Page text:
Champion Morningside ruckman Jacob Gough confirmed his retirement from football in the joyous aftermath of the Panthers’ 2010 grand final victory, admitting it was the perfect way to exit the game.

He was also most grateful to NT Thunder’s part-time doctor for getting him there.

“To come from behind the way we did, I couldn’t ask for anything more,” a beaming Gough said.

“I tried pretty hard not to think about it (retiring) leading up to the game. I didn’t want to get too wrapped up in it.

“But win, lose or draw my body had had enough.”

After three weeks of Morningside hiding the exact nature of Gough’s rib injury sustained in the qualifying final against Southport, the big man revealed he had a fractured rib.

“It was a fracture and dislocation of the bottom rib, where it joins the cartilage,” he said.

“Three weeks ago I thought I was gone. Sitting in the hospital on the Sunday night it didn’t look good. All the specialists were saying not to play. Just to get here was great.”

Gough praised the work of State team doctor and the NT Thunder’s Queensland match day GP, Dr Mark Gregg.

The Panthers’ long-serving doctor, Walter Zolte, was away for the finals series and with the Thunder eliminated in the first round, Dr Gregg stepped in to cover.

“I couldn’t have got here without him,” Gough said.

The 30-year-old revealed the extent of just how much he was hampered by the injury.

“I haven’t been able to run without painkilling injections and I haven’t been able to train for three weeks,” he said.

“I just waited for the weekend, took the painkiller and padded up. I got better at managing it each week.”

He even got more rib pain out of the grand final after being crashed into by Tim Notting while standing under a high ball.

“He has done something to the other rib,” Gough grimaced.

Gough only played half the game in the second semi-final with the fractured rib but was most influential, was solid against Southport in the preliminary final, then held his own in the grand final before being forced from the field in the last quarter with a hamstring problem.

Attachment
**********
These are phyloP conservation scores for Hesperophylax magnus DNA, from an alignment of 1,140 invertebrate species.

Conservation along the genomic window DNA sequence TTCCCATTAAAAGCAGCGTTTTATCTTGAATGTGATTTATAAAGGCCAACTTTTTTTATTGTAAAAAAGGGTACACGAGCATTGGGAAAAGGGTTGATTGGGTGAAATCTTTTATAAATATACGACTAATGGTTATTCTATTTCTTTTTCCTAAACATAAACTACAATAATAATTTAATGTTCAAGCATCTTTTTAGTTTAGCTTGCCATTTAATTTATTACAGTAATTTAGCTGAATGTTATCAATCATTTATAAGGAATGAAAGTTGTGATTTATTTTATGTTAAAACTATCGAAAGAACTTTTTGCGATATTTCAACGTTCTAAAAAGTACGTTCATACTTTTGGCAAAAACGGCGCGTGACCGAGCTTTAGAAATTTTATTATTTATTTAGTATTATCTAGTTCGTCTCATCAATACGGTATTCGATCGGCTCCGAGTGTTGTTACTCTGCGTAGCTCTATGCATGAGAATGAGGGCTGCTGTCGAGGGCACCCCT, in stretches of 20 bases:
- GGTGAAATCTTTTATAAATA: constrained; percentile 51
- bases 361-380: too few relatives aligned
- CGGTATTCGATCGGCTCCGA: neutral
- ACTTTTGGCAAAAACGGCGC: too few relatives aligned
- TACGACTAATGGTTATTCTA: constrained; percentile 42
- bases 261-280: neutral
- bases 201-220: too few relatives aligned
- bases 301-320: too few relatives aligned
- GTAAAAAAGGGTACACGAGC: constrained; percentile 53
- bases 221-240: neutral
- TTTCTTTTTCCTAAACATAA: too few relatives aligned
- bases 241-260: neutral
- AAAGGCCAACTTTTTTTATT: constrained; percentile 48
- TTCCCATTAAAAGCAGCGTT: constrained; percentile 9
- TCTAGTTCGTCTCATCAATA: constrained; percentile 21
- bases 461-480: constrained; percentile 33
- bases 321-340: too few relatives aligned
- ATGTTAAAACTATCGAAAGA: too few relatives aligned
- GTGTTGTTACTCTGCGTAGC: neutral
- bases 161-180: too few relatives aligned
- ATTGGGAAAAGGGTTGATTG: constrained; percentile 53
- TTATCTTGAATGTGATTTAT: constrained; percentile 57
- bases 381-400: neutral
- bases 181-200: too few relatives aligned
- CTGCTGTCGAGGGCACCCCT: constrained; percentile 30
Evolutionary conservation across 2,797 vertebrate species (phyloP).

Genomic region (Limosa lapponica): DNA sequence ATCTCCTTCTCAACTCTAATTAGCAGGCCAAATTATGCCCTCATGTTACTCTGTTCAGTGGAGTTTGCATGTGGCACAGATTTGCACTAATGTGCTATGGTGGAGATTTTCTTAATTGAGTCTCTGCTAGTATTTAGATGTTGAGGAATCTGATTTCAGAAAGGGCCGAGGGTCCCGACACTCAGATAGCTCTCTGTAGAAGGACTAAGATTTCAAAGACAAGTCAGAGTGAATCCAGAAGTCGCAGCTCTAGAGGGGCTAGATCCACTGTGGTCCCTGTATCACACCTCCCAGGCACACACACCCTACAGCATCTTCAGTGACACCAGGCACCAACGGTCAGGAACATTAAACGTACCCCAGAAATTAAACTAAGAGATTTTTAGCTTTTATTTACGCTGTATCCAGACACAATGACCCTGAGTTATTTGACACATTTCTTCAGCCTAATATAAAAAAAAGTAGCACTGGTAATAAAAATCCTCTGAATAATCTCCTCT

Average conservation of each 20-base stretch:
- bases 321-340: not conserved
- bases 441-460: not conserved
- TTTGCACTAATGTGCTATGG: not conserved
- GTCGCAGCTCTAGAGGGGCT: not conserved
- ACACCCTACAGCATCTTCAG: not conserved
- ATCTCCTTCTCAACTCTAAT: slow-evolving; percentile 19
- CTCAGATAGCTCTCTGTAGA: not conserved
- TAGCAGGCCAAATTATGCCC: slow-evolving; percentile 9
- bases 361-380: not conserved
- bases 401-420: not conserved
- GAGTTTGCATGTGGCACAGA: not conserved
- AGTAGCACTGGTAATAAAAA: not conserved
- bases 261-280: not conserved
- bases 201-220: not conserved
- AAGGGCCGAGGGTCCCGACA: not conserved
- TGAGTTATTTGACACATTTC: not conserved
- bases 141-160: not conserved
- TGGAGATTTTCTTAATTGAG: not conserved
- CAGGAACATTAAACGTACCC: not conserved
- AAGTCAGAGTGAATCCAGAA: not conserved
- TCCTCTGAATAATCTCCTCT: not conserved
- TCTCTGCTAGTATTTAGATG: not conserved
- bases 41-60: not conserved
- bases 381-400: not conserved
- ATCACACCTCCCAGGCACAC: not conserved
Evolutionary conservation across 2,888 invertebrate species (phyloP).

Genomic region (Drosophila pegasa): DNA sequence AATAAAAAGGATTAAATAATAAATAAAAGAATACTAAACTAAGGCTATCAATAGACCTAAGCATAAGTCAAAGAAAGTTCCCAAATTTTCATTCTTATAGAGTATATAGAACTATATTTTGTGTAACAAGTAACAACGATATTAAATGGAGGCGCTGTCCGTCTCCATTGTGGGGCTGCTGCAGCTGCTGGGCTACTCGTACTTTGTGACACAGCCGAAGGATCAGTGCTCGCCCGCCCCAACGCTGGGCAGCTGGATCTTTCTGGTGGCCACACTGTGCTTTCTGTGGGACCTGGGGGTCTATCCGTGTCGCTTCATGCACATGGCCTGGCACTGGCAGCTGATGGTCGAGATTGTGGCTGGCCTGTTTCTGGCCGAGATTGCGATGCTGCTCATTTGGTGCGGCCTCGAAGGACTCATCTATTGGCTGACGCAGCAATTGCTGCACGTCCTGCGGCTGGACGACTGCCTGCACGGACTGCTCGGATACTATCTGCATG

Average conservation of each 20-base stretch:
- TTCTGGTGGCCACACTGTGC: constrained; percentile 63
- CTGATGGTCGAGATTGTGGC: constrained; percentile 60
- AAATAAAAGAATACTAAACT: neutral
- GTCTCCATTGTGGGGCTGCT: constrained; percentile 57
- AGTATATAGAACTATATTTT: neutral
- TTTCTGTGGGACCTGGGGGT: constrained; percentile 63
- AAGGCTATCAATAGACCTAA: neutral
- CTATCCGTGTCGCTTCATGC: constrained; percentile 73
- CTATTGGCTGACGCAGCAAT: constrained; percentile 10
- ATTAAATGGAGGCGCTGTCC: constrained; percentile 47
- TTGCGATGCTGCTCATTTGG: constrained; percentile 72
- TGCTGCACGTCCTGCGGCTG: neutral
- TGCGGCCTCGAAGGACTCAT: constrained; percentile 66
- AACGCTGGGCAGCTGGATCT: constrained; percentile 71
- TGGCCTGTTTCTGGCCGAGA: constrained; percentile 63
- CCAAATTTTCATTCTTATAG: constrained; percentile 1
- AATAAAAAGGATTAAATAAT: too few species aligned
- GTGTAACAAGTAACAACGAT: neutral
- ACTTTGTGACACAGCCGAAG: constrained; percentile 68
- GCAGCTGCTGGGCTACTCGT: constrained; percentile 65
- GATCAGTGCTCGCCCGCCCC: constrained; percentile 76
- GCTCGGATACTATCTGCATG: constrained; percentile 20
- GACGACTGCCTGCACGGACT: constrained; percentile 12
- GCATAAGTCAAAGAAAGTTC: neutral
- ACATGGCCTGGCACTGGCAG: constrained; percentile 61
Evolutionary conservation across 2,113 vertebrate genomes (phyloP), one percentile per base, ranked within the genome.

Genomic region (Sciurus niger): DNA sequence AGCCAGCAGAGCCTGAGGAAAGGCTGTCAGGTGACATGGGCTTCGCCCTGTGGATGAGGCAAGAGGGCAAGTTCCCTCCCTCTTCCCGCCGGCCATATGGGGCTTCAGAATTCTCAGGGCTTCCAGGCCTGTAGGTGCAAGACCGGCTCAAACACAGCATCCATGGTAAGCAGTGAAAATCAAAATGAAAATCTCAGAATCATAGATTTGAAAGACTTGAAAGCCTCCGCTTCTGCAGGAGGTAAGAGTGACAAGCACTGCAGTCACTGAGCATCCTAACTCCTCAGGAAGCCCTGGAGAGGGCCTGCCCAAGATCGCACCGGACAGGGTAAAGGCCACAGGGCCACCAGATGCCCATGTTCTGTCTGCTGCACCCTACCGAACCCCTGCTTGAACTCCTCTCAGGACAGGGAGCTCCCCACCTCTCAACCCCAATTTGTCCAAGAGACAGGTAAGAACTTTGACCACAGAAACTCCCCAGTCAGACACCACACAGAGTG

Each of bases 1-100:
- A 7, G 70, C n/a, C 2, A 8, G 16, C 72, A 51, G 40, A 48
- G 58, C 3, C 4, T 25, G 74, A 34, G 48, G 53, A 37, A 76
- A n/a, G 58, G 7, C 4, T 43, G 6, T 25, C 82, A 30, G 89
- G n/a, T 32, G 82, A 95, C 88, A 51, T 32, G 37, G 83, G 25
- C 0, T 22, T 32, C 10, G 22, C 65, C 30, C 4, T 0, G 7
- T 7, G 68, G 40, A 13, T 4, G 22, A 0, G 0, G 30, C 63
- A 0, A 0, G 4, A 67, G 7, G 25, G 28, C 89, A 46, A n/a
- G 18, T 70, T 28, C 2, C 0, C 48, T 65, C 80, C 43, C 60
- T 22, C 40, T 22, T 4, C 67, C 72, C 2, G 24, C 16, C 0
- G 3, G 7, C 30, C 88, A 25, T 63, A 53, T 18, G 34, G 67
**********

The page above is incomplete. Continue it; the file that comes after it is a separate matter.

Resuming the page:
“I think I contributed and played my role,” he said of his battle against two former AFL players in Peter Everitt and Trent Knobel.

“I’m a Hawks fan, so I grew up watching ‘Spida’. To play against two of the biggest and most feared ruckman in the comp was great.

“For him to come and play in our comp, him and Tim Noting and the likes, is just great.

Gough was delighted to watch 19-year-old Tom Hickey take over and play a pivotal role in the comeback victory.

“Young Hickey was awesome,” he said. “I did a hammy or something in the last and Tommy came on and looked after me. If he doesn’t get drafted I’ll very surprised.”

Gough finished with 208 games, four premierships, a Grogan Medal, a Joe Grant Medal and a place as arguably Morningside’s greatest ever player.

Co-captain Kent Abey thinks so.

“It was a great way to send off Morningside’s greatest player in history,” Abey said.

“I would daresay there would be no one who has had as much influence and been as successful with their premierships and best and fairests and State performances, and he’s an all-round good guy as well. He’s so respected at the club.

“It (the grand final win) was a fantastic way to reward him for his great career.”

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